Better Field Photos: Depth Of Field.

Better Field Photos: Depth Of Field.

​ Better Field Photos is a simple concept: quick tips for the average hunter wanting to capture trophy moments on a smartphone simply by knowing how to take better images in the field. Better Field Photos and Depth. Depth is what keeps an image from looking flat, and it brings in the landscape so much better, if you just think it through. An easy way to do that is to put something in the corner of the frame. It can be anything. Here's two different examples. While shooting still shots on our Blind Insights series with Sportsman Channel, I wanted to showcase Banded's new outerwear. We actually uprooted cattails in the water, and then had another hunter hold them in place, while the photographer brought them into frame.​Often you can put something in the frame that is already there. Like a tree, or in this case, reeds growing up out of the water. However, don't be afraid to manipulate things. Where we wanted to take this shot, in fact, where we need to take this shot, due to lighting and to the decoy spread, there was no structure at all. So, we uprooted a few stalks of cane and that was all it took. ​We had a few people on hand for this shoot, but I've done it all by myself, too. Holding the camera with one hand, and the structure with the other. It can be done! ​ On the turkey image, Jeremy Harrill had just taken an beast of an old bird on our Spring Chronicles episode, A Game Warden Who Came Alive. We needed some stock photography, so...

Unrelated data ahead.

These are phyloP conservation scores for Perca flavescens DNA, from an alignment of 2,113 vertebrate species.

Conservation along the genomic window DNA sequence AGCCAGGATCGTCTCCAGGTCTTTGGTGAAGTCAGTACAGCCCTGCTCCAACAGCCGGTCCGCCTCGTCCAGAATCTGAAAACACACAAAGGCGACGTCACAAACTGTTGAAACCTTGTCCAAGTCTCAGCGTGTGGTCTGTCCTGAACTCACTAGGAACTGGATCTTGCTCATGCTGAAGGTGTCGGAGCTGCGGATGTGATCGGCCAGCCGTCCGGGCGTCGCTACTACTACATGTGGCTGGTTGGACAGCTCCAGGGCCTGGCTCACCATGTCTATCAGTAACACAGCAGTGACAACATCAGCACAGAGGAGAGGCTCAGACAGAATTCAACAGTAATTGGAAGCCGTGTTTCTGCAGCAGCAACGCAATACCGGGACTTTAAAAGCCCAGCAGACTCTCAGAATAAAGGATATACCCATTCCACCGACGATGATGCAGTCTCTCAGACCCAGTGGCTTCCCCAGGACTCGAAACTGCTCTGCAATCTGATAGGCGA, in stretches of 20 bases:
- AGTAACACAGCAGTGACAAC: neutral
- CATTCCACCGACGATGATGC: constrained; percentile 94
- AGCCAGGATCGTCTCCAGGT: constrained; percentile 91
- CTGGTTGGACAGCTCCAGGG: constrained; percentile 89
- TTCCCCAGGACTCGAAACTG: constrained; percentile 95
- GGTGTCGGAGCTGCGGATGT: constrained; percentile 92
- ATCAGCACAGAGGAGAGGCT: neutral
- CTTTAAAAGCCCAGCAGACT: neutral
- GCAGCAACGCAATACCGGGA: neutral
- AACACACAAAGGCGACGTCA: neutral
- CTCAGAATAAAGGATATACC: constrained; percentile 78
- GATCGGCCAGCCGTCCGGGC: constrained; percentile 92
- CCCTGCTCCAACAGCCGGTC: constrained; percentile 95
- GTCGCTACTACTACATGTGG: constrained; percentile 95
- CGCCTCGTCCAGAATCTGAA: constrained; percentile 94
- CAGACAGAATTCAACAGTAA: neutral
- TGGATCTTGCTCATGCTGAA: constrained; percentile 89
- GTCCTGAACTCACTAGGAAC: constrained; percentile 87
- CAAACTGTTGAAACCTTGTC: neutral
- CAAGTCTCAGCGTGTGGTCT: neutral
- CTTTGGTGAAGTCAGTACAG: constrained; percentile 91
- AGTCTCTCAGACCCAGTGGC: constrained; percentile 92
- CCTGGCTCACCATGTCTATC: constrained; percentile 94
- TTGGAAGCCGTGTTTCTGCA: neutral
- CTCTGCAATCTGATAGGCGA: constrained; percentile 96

How To Ruin A Picture With An iPhone.

How To Ruin A Picture With An iPhone.

No person sets out to tap that little button and snap a picture with the intent to ruin a picture with an iPhone, but in most cases, when the little “click” chirps, that’s just what happened. How I wish that Philip Schiller, Apple’s marketing guru, would launch a simple commercial to help iPhone owners avoid the heartbreak that comes from ruining every picture they take with an iPhone. It’s not that we’re all idiots. No, in fact, iPhone people are smart people, because we use smartphones! The issue comes down to muscle memory: people hold a camera like they hold a phone.   A camera is not a phone. How I wish Apple would talk about this, for it’ll make a mountain of difference in the average user’s photo journey. With one simple revelation, you can never again ruin a picture using an iPhone. Here it is . . .   This Is A Phone.                           This Is A Camera.                 Every time I’m in a crowd and I see people capturing photos of what could become a digital chapter in their family history, I shudder, because if they ever want to print that photo, they are going to get acid reflux from the heartache of holding a camera like a phone. Let’s say it’s the moment she says, “Yes.”  Let’s say it’s the moment when you meet Bono in some coffee shop. Let’s get closer to my world. Let’s say you want to capture that trophy moment when you finally closed...